A time trial is about as far from transportation cycling as I’m likely to get. But I did say to Ken Beckler I was thinking about riding the Wednesday evening 9-mile time trial that starts just west of the intersection of Route 91 and Legion Hall Road in Dunlap, Illinois.
I said I was thinking about riding the tricycle, or a fixed-gear (64-inch gear) bike. You know, nothing serious–just a lark. For grins. There are plenty of people who train for events like this; no need to act as though I’m one of them.
You see, I am a pig.
He said he had a better idea: the tandem. With him as stoker.
Three things: One: I haven’t ridden singles with Ken in, what, 25 years? Now he wants to ride with me using half the wheels?
Two: The team weighs at least 400 pounds. I calculate that by taking my weight and imagining the minimum weight of somebody over 6 feet tall with all his limbs. Yep, 400. Easy.
Truly, I am a pig. And this is not a flat course.
Three: With Ken on the back of the bike, I’m guaranteed to cross the finish line ahead of him. As long as we stay upright.
Well, okay then.
To better accommodate my stoker, I swap the SPD pedals for Look pedals that work with his cleats, install a narrow Bontrager saddle that didn’t work for me, and trade the mountain-bike handlebar and raised stem for a lower drop-bar arrangement. Ken raises the seat post six inches. (He’s a bit taller than my usual stoker.)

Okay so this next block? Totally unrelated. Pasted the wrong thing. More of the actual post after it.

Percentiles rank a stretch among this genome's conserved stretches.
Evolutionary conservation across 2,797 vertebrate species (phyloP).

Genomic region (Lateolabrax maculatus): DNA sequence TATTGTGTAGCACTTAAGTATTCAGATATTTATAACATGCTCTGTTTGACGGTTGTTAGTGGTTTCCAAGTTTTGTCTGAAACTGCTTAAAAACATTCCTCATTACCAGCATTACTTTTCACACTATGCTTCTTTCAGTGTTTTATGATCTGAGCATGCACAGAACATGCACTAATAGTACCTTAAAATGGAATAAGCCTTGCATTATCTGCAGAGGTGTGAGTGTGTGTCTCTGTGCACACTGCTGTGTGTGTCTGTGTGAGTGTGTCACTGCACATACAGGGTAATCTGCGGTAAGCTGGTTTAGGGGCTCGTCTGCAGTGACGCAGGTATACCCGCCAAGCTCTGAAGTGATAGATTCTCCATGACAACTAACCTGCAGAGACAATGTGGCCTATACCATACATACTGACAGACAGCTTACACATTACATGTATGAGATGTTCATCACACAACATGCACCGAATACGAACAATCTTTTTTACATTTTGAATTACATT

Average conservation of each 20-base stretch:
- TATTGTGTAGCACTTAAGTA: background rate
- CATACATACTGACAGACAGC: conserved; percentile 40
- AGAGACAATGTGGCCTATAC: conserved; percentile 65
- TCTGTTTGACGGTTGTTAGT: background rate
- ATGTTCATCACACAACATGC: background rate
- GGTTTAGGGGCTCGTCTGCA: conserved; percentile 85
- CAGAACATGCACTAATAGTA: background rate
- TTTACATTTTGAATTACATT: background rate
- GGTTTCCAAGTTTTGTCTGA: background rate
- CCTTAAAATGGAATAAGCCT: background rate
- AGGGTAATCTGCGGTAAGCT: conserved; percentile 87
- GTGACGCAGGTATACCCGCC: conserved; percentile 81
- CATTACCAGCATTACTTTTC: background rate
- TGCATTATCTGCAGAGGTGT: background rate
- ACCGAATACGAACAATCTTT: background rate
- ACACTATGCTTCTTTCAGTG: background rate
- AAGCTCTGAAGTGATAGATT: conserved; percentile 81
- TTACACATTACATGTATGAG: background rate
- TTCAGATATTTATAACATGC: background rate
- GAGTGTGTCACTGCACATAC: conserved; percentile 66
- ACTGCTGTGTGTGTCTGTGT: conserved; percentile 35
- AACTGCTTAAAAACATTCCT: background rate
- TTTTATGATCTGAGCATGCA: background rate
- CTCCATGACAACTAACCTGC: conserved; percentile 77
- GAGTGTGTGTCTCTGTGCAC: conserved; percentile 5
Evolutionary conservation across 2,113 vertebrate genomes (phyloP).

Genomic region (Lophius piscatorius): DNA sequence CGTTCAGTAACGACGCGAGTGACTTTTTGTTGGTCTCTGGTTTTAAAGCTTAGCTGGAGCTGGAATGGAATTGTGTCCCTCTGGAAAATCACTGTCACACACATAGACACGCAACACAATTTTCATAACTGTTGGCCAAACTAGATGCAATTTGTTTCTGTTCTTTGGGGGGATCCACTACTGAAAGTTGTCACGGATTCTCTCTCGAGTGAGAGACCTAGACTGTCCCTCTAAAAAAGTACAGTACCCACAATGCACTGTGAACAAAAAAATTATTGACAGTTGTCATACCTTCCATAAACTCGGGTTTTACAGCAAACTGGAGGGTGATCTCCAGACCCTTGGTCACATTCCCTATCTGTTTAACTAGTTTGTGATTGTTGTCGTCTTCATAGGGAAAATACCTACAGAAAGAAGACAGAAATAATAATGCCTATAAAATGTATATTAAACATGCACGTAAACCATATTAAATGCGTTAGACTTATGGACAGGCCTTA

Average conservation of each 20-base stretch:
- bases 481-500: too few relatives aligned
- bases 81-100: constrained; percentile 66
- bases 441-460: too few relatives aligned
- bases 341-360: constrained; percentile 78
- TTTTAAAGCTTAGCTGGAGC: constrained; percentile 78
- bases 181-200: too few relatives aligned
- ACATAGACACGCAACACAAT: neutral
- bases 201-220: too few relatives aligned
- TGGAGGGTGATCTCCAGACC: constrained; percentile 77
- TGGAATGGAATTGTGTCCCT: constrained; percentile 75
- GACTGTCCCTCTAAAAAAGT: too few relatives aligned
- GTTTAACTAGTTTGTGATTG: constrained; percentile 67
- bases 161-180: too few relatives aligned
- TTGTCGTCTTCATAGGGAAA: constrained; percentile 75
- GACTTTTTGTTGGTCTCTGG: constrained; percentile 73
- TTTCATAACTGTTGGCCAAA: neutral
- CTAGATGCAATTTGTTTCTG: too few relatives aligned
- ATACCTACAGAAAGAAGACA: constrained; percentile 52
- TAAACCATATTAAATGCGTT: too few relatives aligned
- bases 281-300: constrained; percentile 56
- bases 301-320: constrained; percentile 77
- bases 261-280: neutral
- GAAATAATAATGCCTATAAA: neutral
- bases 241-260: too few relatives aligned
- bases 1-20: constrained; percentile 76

Up front? I take off the big Arkel handlebar bag. Good to go.
Expectations? Low. I’m pretty sure this is going to hurt.
3-2-1. We are the first off the line, headed west on Legion Hall. Other riders start at regular intervals behind us. I figure if they start 30 seconds apart, about five of them will pass us before the finish. I am wrong.
First hill: Yep, legs getting a bit of a burn, breathing labored. Started a bit too fast.
First corner, Mendenhall Road: Start wide, trim the apex, exit wide. Not bad. Enjoy the downhill while I can; bit of a climb to Park School Road. I am still breathing. That’s good. Ken seems to be content with whatever cadence I can manage.
Second corner, onto Park School: Surprised we haven’t been passed yet. Nobody in my rear-view mirror. Yep, mirror on a time trial: I’m a Fred. At least I didn’t bring a water bottle–like Ken did.
Climb and descend. Climb and descend. I’m easing into the rhythm: make sure I’m still breathing; make sure I’m still pedaling. Ken seems happy enough with our progress.
Doggone it: finally passed. But now we’re on the big (for central Illinois) descent to the finish. We reel the single rider back using a 54×12. Which of course is nuts; I can’t maintain that gear. He overtakes a second time, and we cross the finish line.
We circle back and come to a halt, watching other riders roll in. That’s when I’m quickly reminded of what I most worried about before this little jaunt: the temperature: 94F, and the humidity: mid 80s.
That’s right: in my corner of the world, in the midst of battle, it turns out that exploding lungs and imploding legs trump weather conditions. Good to know.
The timer says we finished in 24:26. That’s 22.1 mph–at least 7 mph faster than my normal average on these roads. We now hold the tandem record for the course, mainly because no other tandem has been ridden on the course.
Ken asks me whether I enjoyed the ride.
I don’t think enjoy is quite the right word. But that’ll do.
That’ll do, pig.